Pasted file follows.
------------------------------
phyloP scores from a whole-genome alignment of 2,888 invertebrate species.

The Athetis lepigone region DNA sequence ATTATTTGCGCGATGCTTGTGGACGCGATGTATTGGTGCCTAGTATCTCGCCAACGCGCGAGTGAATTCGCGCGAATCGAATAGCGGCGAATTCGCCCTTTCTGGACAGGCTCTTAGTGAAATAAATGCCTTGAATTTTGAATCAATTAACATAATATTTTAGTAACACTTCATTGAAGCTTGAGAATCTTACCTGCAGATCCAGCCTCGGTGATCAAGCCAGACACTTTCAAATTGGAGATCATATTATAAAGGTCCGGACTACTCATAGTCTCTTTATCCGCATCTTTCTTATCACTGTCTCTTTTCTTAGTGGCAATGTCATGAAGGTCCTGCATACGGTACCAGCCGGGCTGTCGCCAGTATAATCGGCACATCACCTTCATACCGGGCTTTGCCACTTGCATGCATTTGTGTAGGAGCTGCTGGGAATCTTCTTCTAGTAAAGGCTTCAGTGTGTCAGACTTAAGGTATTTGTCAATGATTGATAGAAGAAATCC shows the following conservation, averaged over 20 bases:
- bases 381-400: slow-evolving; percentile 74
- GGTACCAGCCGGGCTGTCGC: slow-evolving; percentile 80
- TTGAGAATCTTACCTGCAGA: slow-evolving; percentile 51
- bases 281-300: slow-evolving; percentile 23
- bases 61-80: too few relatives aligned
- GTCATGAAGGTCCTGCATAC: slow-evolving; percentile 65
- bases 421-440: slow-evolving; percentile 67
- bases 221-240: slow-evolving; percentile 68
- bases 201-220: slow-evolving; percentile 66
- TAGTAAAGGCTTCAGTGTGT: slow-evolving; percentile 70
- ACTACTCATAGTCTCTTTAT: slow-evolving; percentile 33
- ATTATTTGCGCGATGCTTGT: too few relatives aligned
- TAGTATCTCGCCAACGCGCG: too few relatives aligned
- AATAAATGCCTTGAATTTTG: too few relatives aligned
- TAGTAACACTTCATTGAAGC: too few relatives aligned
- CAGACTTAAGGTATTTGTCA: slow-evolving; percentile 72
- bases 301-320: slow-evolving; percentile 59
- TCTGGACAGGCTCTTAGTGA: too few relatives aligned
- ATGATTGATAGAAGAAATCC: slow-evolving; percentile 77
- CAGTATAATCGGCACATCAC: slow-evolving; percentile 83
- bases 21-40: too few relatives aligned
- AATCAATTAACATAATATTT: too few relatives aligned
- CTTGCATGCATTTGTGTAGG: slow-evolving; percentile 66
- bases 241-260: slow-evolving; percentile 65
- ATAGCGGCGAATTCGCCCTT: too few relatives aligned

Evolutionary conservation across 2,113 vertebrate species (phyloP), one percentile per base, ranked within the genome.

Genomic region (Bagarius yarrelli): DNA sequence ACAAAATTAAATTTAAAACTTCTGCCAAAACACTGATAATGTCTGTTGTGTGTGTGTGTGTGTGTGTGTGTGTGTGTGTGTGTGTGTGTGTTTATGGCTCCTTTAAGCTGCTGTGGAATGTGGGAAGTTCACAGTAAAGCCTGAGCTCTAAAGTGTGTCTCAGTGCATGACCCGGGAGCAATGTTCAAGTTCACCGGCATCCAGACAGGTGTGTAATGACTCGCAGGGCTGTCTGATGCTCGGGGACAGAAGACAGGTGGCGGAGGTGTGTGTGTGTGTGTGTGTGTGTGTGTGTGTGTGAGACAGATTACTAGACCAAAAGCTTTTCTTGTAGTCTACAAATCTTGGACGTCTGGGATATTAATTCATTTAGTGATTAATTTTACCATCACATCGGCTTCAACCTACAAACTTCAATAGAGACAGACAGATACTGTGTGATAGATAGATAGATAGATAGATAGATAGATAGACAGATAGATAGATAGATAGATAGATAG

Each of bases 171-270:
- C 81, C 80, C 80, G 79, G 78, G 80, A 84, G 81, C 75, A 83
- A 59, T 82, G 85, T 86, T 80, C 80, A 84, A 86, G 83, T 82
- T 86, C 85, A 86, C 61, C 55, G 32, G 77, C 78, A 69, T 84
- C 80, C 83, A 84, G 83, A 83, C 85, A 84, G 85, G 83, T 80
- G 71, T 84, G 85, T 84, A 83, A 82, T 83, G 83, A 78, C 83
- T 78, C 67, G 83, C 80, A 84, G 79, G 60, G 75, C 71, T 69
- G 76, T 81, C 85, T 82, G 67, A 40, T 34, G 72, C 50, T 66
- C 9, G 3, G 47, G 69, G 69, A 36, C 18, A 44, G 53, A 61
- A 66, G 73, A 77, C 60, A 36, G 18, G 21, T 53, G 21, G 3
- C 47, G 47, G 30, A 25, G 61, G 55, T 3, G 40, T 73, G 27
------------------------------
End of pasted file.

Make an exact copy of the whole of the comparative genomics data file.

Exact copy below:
phyloP scores from a whole-genome alignment of 2,888 invertebrate species.

The Athetis lepigone region DNA sequence ATTATTTGCGCGATGCTTGTGGACGCGATGTATTGGTGCCTAGTATCTCGCCAACGCGCGAGTGAATTCGCGCGAATCGAATAGCGGCGAATTCGCCCTTTCTGGACAGGCTCTTAGTGAAATAAATGCCTTGAATTTTGAATCAATTAACATAATATTTTAGTAACACTTCATTGAAGCTTGAGAATCTTACCTGCAGATCCAGCCTCGGTGATCAAGCCAGACACTTTCAAATTGGAGATCATATTATAAAGGTCCGGACTACTCATAGTCTCTTTATCCGCATCTTTCTTATCACTGTCTCTTTTCTTAGTGGCAATGTCATGAAGGTCCTGCATACGGTACCAGCCGGGCTGTCGCCAGTATAATCGGCACATCACCTTCATACCGGGCTTTGCCACTTGCATGCATTTGTGTAGGAGCTGCTGGGAATCTTCTTCTAGTAAAGGCTTCAGTGTGTCAGACTTAAGGTATTTGTCAATGATTGATAGAAGAAATCC shows the following conservation, averaged over 20 bases:
- bases 381-400: slow-evolving; percentile 74
- GGTACCAGCCGGGCTGTCGC: slow-evolving; percentile 80
- TTGAGAATCTTACCTGCAGA: slow-evolving; percentile 51
- bases 281-300: slow-evolving; percentile 23
- bases 61-80: too few relatives aligned
- GTCATGAAGGTCCTGCATAC: slow-evolving; percentile 65
- bases 421-440: slow-evolving; percentile 67
- bases 221-240: slow-evolving; percentile 68
- bases 201-220: slow-evolving; percentile 66
- TAGTAAAGGCTTCAGTGTGT: slow-evolving; percentile 70
- ACTACTCATAGTCTCTTTAT: slow-evolving; percentile 33
- ATTATTTGCGCGATGCTTGT: too few relatives aligned
- TAGTATCTCGCCAACGCGCG: too few relatives aligned
- AATAAATGCCTTGAATTTTG: too few relatives aligned
- TAGTAACACTTCATTGAAGC: too few relatives aligned
- CAGACTTAAGGTATTTGTCA: slow-evolving; percentile 72
- bases 301-320: slow-evolving; percentile 59
- TCTGGACAGGCTCTTAGTGA: too few relatives aligned
- ATGATTGATAGAAGAAATCC: slow-evolving; percentile 77
- CAGTATAATCGGCACATCAC: slow-evolving; percentile 83
- bases 21-40: too few relatives aligned
- AATCAATTAACATAATATTT: too few relatives aligned
- CTTGCATGCATTTGTGTAGG: slow-evolving; percentile 66
- bases 241-260: slow-evolving; percentile 65
- ATAGCGGCGAATTCGCCCTT: too few relatives aligned

Evolutionary conservation across 2,113 vertebrate species (phyloP), one percentile per base, ranked within the genome.

Genomic region (Bagarius yarrelli): DNA sequence ACAAAATTAAATTTAAAACTTCTGCCAAAACACTGATAATGTCTGTTGTGTGTGTGTGTGTGTGTGTGTGTGTGTGTGTGTGTGTGTGTGTTTATGGCTCCTTTAAGCTGCTGTGGAATGTGGGAAGTTCACAGTAAAGCCTGAGCTCTAAAGTGTGTCTCAGTGCATGACCCGGGAGCAATGTTCAAGTTCACCGGCATCCAGACAGGTGTGTAATGACTCGCAGGGCTGTCTGATGCTCGGGGACAGAAGACAGGTGGCGGAGGTGTGTGTGTGTGTGTGTGTGTGTGTGTGTGTGTGAGACAGATTACTAGACCAAAAGCTTTTCTTGTAGTCTACAAATCTTGGACGTCTGGGATATTAATTCATTTAGTGATTAATTTTACCATCACATCGGCTTCAACCTACAAACTTCAATAGAGACAGACAGATACTGTGTGATAGATAGATAGATAGATAGATAGATAGATAGACAGATAGATAGATAGATAGATAGATAG

Each of bases 171-270:
- C 81, C 80, C 80, G 79, G 78, G 80, A 84, G 81, C 75, A 83
- A 59, T 82, G 85, T 86, T 80, C 80, A 84, A 86, G 83, T 82
- T 86, C 85, A 86, C 61, C 55, G 32, G 77, C 78, A 69, T 84
- C 80, C 83, A 84, G 83, A 83, C 85, A 84, G 85, G 83, T 80
- G 71, T 84, G 85, T 84, A 83, A 82, T 83, G 83, A 78, C 83
- T 78, C 67, G 83, C 80, A 84, G 79, G 60, G 75, C 71, T 69
- G 76, T 81, C 85, T 82, G 67, A 40, T 34, G 72, C 50, T 66
- C 9, G 3, G 47, G 69, G 69, A 36, C 18, A 44, G 53, A 61
- A 66, G 73, A 77, C 60, A 36, G 18, G 21, T 53, G 21, G 3
- C 47, G 47, G 30, A 25, G 61, G 55, T 3, G 40, T 73, G 27